Janet Napolitano reemerged recently to lay claim to the success of the deferred action program and clarify it’s creation with a lecture, “The Anatomy of a Legal Decision.” But most striking in her speech and surrounding media tour are not the answers she provides but the questions her comments raise.
“Republican Senator Jeff Sessions began criticizing DHS for, in his view, not enforcing immigration laws vigorously enough. That same moment, a group of protestors stood up in the rear of the hearing room. They began shouting, and waving signs that said DHS was enforcing immigration laws too vigorously.”
“…We liked to joke, or rather half-joke, at DHS that if both sides were kicking us with equal vigor, well, then we must be doing something right….”
Except one is an elected official defending xenophobia
and out-dated politics and the other is a person
defending both their family and bedrock civil rights.
That’s not ‘two sides of a debate.’ That’s hateful politics
versus those victimized by it.
“It just seemed to me that we needed to do something for this group of young people,” she added. “They were brought here as kids, not of their own volition. They really are kind of the worst victims of the lack of immigration reform.”
“The vast majority of young people who were Dreamers were not in proceedings; they would still have to constantly look over their shoulders to see whether ICE agents were about to pick them up. I wanted to create a potential pathway to deferred action for all Dreamers, not just those already caught up in the system.”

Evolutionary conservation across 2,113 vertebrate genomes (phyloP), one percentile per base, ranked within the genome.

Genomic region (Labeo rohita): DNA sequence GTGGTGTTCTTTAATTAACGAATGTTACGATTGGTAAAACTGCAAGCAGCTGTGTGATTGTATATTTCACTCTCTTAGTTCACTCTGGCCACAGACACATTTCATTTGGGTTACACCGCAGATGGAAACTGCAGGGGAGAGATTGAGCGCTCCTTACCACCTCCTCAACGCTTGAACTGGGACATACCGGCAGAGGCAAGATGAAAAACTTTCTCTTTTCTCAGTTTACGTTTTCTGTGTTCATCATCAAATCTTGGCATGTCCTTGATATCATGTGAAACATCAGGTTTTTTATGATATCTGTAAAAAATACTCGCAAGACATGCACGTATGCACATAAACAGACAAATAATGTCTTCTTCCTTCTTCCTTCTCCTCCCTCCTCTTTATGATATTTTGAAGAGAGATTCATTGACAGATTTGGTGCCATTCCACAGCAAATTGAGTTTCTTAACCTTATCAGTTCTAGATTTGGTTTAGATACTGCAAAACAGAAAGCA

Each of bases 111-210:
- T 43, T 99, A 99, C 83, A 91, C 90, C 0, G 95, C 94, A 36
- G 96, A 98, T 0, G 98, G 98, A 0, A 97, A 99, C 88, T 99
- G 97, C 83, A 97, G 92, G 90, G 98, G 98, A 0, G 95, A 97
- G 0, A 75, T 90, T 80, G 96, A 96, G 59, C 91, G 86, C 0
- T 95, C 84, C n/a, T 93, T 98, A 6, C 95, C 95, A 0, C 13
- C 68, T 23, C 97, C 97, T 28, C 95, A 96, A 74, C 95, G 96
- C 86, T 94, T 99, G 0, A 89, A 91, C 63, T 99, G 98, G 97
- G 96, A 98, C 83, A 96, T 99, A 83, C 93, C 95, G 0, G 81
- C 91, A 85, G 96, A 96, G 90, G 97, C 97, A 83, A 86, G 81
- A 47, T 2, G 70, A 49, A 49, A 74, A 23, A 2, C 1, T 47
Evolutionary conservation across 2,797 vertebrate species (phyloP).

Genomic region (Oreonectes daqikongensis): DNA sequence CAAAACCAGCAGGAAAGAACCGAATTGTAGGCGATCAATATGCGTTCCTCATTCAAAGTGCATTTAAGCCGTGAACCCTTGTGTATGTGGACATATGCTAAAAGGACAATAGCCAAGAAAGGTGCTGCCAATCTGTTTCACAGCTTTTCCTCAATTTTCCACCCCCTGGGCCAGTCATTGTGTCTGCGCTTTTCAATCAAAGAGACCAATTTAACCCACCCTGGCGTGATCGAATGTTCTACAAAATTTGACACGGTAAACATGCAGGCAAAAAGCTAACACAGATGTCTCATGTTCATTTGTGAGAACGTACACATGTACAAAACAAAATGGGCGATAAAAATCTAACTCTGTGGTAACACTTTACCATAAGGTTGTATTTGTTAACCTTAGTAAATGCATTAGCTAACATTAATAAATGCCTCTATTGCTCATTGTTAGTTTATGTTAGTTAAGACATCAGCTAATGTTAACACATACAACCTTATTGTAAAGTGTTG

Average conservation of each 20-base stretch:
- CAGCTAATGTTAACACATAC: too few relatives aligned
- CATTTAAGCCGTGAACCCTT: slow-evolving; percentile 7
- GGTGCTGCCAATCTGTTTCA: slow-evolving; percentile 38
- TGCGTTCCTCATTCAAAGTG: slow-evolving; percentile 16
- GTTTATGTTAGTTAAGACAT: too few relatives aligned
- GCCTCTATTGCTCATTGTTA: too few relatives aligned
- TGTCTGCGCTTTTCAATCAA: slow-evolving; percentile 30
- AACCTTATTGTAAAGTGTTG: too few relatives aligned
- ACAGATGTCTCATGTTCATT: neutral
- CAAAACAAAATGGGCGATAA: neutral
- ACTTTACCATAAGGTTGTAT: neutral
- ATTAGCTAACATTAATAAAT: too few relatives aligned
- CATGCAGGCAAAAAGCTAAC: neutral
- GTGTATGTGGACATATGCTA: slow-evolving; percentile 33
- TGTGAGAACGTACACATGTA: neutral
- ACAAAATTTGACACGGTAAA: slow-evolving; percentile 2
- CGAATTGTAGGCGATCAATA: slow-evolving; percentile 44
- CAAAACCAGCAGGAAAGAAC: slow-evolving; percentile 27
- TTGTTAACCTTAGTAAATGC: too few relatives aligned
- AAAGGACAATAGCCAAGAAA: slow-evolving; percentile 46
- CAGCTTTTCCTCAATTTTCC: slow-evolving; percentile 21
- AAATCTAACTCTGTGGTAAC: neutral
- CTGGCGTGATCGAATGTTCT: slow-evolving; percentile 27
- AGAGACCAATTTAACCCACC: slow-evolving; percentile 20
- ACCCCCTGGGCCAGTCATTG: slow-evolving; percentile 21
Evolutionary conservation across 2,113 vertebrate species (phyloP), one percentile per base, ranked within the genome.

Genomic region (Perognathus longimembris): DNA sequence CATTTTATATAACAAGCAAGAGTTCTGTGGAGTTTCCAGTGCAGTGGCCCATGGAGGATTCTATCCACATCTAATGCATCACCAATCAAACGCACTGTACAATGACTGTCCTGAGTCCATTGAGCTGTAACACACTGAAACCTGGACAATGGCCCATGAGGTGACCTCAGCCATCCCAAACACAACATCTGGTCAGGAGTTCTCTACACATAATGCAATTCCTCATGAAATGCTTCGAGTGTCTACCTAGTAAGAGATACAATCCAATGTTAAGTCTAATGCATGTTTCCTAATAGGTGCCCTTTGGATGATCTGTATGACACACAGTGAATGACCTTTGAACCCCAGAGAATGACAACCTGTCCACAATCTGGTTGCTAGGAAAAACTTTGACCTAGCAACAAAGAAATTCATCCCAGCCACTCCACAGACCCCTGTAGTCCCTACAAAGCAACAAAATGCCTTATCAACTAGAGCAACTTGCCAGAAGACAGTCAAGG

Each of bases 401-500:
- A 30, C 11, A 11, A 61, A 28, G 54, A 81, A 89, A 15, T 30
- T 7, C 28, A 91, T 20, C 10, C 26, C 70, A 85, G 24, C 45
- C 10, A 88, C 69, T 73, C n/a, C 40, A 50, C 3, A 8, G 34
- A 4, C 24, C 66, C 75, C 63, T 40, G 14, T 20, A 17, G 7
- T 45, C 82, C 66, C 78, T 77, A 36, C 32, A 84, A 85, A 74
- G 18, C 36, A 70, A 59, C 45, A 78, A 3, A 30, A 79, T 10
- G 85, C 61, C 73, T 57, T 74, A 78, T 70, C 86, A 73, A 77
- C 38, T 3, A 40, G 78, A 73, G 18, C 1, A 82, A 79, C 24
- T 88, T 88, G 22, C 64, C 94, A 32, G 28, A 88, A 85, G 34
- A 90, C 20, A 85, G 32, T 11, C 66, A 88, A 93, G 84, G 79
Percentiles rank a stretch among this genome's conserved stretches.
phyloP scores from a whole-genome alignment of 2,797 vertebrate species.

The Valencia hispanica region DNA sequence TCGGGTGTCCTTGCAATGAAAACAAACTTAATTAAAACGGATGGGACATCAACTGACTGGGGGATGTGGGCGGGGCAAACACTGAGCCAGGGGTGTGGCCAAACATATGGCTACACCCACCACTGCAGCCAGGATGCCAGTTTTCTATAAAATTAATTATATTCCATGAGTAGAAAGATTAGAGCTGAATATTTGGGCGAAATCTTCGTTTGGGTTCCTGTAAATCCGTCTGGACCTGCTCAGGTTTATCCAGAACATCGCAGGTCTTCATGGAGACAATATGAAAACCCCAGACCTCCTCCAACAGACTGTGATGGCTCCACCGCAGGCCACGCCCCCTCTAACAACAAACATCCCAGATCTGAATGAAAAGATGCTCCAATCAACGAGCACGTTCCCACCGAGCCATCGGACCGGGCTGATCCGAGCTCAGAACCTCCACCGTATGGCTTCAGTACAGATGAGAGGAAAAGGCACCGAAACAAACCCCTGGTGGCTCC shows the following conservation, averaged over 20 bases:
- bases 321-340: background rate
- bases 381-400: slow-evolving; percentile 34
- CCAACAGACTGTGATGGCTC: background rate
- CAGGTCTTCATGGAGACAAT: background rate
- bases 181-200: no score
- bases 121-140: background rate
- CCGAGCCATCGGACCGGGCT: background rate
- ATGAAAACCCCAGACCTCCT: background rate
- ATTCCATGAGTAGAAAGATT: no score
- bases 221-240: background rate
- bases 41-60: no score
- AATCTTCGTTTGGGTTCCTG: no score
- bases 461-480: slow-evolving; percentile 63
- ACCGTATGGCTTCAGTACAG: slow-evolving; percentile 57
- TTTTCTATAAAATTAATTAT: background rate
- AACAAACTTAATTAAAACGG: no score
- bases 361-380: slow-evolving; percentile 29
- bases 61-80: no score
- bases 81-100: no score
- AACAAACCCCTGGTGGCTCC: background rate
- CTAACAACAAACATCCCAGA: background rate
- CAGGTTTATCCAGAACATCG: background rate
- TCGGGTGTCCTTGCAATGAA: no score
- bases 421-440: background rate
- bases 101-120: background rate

“Based on my conversations with lawmakers at the time and through the course of the next year, it was clear to me that a bipartisan majority of lawmakers agreed that Dreamers were different.”
Dreamers are different than what?
Why did she draw the line of deserving
and undeserving at “Dreamers”?
(Here she both makes dreamers an exception
and blames their parents while failing to mention how
the creation of DACA coincided with the exponential
growth in criminalization programs that caused the
rest of the undocumented community to
‘constantly look over their shoulders’)
“So, we pressed ahead and presented our proposal for DACA and its implementation to the White House.”
What role did the immigrant youth movement have in the creation of DACA? Except for the mention of being interrupted during her testimony, Napolitano erases the powerful grassroots push for executive action and the pressure it created on the President to act.
It’s notable that Napolitano is coming out reinforcing the President’s authority to act on immigration. She even cites some of the same precedent-setting court cases as NDLON in the rulemaking petition we filed with the Department of Homeland Security in February of 2013. But one has to also ask, given her primary role in the record deportations that has continued to cause protest at her new post as President of the University of California system, Why is she speaking on this now? Is she doing so in coordination with the White House or on her own? Like she says, “This is an election season, and immigration policy and DACA are still very much in political play.”